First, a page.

Veterans in the outdoor-graphics industry discuss how their companies have dealt with changes in the market and how other recent issues, such as the economic recession and the push for sustainability, have impacted their businesses.
By Lori Leaman
NORRIS: These changes all lend themselves to a proliferation of vehicle wraps. The improvements in vinyls make it easier to get a quality installation, and the improvement in speed and quality of printers have brought pricing down and made wraps more economically available to more and more customers. And it just feeds upon itself. The more attention getting the graphics become, the more attention getting graphics they beget. And you probably should throw in the computer revolution as an important change and trend as well. The more powerful the computers get, the bigger the files they can handle, and the designers use it as fast as they can get it. The result is really big graphics with really big punch, impact, or wow factor.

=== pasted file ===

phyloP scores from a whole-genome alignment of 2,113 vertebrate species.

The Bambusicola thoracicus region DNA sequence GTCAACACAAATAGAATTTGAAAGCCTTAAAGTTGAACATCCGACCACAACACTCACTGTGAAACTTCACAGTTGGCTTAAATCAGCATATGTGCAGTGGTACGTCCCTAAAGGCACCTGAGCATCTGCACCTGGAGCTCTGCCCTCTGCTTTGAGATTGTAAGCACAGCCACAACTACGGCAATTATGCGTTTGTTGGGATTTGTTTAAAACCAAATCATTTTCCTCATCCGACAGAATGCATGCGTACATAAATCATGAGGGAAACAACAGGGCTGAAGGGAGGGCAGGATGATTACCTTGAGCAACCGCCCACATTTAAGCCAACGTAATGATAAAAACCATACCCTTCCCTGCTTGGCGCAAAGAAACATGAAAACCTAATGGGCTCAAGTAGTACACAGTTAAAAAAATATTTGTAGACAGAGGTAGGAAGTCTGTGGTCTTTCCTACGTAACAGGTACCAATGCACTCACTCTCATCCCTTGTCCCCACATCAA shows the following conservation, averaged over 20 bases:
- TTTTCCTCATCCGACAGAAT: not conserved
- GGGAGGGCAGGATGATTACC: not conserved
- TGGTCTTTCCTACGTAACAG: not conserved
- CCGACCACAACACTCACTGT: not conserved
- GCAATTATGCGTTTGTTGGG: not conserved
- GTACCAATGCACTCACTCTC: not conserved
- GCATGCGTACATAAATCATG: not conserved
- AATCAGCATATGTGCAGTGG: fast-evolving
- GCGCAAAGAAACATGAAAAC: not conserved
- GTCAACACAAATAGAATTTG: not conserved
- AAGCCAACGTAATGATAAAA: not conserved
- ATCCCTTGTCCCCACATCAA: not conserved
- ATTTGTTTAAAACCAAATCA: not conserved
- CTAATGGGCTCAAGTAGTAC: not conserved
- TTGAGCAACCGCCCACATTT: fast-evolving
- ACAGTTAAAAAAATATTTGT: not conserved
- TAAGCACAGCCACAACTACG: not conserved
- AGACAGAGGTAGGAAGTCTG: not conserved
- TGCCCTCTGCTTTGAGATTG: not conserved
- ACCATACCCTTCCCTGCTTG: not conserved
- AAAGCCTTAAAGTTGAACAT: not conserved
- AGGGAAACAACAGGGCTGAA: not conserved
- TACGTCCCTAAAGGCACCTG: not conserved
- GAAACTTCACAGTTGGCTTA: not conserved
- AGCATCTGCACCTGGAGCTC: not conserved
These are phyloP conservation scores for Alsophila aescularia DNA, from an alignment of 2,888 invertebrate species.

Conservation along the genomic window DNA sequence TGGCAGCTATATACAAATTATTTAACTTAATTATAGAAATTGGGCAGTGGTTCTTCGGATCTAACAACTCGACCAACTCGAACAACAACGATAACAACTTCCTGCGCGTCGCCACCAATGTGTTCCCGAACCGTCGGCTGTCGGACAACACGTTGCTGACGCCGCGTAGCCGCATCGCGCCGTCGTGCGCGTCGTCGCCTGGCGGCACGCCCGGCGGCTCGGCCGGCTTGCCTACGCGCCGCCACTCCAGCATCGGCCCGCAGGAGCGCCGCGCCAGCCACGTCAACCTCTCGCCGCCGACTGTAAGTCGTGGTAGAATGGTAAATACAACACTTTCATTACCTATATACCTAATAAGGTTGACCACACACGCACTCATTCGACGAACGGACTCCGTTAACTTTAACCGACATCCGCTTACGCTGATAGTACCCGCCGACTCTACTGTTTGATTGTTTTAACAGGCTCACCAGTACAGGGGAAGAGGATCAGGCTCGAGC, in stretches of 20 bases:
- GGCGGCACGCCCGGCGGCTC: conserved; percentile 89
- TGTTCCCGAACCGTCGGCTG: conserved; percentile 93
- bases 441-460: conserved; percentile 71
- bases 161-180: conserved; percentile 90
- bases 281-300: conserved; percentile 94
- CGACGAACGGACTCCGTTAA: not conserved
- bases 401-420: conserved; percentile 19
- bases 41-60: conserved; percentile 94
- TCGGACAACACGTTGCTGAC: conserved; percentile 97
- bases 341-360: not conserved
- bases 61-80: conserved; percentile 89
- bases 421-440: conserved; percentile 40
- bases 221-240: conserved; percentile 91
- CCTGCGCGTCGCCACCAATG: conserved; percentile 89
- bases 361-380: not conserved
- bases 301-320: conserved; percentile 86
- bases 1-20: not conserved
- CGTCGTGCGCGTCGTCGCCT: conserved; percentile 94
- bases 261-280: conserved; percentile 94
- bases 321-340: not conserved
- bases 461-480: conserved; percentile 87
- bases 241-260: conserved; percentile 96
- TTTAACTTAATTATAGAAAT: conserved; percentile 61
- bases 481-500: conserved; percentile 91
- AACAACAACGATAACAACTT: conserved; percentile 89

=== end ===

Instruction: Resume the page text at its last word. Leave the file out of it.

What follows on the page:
MCDANIEL: It has caused us to ask ourselves two questions. First off, “Do we want to get into digital printing?” That decision was made pretty easily as our customer demand continued to grow. Second question was, “How far into digital printing did we want to get?” Years later, our answer is “as far as customers need us to.”
GARCIA: It has allowed us to make recommendations for new products/applications to existing and potential new customers.
SP: Have new printing equipment or materials had an impact on the kinds of outdoor graphics jobs you produce or the amount? Please explain.
NORRIS: We have added an inline screen-printing press and an HP TurboJet printer to our production line. Both have increased our capacity and lowered our costs. They also give us the ability to compete for differing job sizes. The Turbo, in particular, gives us a much greater agility. A 53-in. trailer has up to 28 panels to completely wrap it. These are often each full color and individually unique. It takes a huge order to make that cost effective to screen print. The turbo can spit out a 4 x 12-ft panel every minute, and it doesn’t care if the next one is a different graphic or not. It becomes affordable to wrap a smaller fleet.
Did you enjoy this article? Click here to subscribe to the magazine.